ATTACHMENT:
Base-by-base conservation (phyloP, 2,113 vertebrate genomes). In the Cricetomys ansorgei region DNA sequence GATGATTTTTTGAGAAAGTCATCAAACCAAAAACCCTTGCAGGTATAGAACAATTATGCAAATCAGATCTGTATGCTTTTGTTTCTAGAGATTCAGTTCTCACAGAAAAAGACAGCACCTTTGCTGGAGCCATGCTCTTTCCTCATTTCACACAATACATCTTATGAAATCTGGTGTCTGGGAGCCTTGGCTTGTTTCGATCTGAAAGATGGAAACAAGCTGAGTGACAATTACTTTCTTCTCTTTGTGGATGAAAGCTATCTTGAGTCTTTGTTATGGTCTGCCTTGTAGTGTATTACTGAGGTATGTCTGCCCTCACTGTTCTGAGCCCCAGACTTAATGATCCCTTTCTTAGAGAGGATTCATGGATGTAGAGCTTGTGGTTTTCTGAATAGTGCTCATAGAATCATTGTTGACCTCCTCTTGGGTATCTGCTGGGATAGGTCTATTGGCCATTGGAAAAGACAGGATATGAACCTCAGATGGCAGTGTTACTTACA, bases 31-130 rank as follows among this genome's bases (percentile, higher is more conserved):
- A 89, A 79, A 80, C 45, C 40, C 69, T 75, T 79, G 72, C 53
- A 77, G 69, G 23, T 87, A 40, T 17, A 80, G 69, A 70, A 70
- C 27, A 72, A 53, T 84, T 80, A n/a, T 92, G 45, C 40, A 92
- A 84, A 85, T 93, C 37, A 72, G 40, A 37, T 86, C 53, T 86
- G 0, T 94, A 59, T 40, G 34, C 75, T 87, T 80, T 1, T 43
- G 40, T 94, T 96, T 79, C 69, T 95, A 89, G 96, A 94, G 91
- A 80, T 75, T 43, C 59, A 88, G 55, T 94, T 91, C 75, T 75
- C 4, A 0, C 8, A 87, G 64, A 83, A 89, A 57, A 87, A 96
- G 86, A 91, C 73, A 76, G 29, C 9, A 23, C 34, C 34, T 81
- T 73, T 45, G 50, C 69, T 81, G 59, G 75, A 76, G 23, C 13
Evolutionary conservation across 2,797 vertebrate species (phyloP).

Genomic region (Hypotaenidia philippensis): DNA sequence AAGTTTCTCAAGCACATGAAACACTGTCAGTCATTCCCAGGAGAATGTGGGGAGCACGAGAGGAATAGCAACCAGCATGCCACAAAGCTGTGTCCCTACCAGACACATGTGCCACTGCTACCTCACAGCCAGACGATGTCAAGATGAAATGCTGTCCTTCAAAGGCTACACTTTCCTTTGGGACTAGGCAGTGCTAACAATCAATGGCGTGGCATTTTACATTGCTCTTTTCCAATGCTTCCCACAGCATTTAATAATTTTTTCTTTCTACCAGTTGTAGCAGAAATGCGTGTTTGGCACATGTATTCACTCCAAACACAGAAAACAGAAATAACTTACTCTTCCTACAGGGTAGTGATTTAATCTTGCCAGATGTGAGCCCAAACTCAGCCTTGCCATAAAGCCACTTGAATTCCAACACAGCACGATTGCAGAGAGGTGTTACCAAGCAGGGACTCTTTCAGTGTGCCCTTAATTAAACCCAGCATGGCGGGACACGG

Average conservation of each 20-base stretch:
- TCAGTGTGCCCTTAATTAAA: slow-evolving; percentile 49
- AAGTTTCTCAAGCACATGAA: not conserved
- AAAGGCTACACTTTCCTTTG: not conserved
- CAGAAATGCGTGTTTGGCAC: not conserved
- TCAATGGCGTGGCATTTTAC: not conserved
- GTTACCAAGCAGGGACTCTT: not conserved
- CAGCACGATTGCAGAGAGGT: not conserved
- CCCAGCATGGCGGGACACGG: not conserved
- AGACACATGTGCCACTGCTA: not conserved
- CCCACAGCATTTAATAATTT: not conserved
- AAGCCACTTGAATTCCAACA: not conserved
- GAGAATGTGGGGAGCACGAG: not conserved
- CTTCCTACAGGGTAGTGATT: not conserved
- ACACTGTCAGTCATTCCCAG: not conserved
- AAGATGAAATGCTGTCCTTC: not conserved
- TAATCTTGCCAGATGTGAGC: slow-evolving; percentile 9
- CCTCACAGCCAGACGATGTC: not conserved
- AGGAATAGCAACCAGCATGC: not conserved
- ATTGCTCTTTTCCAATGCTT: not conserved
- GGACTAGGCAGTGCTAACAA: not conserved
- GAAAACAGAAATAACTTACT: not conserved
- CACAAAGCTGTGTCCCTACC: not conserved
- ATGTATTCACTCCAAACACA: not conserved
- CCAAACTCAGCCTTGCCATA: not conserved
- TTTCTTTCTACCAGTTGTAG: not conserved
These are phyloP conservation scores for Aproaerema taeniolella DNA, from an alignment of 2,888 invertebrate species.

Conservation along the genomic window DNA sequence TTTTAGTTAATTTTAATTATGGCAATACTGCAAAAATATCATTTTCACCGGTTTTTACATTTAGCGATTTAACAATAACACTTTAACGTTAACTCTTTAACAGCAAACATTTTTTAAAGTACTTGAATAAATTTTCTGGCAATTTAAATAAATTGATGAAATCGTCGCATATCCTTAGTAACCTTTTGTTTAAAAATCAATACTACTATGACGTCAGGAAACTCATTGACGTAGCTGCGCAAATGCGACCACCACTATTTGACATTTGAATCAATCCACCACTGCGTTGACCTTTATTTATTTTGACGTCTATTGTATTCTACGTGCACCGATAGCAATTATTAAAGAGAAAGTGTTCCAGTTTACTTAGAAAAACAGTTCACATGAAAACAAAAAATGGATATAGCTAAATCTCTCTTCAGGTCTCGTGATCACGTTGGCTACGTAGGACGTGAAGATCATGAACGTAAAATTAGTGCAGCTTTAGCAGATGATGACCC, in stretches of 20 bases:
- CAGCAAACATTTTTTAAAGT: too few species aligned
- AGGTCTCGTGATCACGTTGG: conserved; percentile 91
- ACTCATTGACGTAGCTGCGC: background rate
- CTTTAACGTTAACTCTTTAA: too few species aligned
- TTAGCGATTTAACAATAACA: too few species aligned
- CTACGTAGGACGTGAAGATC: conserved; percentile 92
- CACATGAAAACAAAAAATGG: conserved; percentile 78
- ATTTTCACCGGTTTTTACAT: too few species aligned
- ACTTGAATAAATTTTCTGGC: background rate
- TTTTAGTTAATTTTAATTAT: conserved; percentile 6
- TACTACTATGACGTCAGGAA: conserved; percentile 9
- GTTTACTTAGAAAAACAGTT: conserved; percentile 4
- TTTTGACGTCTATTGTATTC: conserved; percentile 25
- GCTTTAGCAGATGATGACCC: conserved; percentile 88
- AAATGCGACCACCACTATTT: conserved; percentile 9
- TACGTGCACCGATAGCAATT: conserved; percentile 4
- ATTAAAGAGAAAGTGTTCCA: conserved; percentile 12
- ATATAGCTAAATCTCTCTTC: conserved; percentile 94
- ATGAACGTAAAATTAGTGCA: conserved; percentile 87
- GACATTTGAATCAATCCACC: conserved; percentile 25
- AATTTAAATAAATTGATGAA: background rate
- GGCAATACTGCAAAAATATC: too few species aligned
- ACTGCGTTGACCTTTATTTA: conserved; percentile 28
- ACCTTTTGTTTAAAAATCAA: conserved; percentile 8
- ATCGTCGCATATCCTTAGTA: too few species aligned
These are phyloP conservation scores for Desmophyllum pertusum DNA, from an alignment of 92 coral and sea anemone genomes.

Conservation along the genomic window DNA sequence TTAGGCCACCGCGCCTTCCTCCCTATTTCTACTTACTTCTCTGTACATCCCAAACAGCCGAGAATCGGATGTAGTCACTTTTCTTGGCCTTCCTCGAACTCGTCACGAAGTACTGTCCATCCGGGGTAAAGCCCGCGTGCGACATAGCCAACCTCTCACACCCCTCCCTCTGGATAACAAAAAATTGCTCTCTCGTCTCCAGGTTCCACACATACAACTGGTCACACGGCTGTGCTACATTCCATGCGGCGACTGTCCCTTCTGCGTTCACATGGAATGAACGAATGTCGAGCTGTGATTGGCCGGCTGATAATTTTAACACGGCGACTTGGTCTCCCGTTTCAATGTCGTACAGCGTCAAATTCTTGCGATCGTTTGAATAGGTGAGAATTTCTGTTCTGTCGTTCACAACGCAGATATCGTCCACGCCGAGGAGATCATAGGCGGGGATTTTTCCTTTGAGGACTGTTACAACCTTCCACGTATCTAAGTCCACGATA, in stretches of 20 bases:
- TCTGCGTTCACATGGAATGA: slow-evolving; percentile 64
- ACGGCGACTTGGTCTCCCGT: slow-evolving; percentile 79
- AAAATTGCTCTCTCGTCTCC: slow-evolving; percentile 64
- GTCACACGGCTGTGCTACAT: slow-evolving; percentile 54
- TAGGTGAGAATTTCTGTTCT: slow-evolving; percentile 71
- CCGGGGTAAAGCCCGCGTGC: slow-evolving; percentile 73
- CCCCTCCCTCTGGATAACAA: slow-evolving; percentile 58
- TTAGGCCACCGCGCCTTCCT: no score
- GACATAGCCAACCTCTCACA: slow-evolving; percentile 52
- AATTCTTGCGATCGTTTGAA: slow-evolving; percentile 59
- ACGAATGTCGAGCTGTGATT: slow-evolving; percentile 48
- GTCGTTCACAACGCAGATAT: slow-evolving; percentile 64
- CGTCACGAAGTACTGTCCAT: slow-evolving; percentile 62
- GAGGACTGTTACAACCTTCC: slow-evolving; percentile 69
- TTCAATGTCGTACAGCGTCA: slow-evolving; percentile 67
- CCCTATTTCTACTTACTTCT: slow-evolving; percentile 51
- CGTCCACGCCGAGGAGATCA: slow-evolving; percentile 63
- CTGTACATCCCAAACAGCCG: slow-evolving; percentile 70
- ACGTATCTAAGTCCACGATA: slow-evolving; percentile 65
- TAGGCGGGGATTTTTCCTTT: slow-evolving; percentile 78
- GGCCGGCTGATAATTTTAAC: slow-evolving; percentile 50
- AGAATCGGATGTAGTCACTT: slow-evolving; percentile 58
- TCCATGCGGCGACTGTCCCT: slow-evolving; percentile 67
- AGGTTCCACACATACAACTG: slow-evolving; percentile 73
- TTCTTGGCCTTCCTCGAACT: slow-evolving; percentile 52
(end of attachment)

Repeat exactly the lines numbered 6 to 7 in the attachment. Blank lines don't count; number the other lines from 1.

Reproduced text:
- G 0, T 94, A 59, T 40, G 34, C 75, T 87, T 80, T 1, T 43
- G 40, T 94, T 96, T 79, C 69, T 95, A 89, G 96, A 94, G 91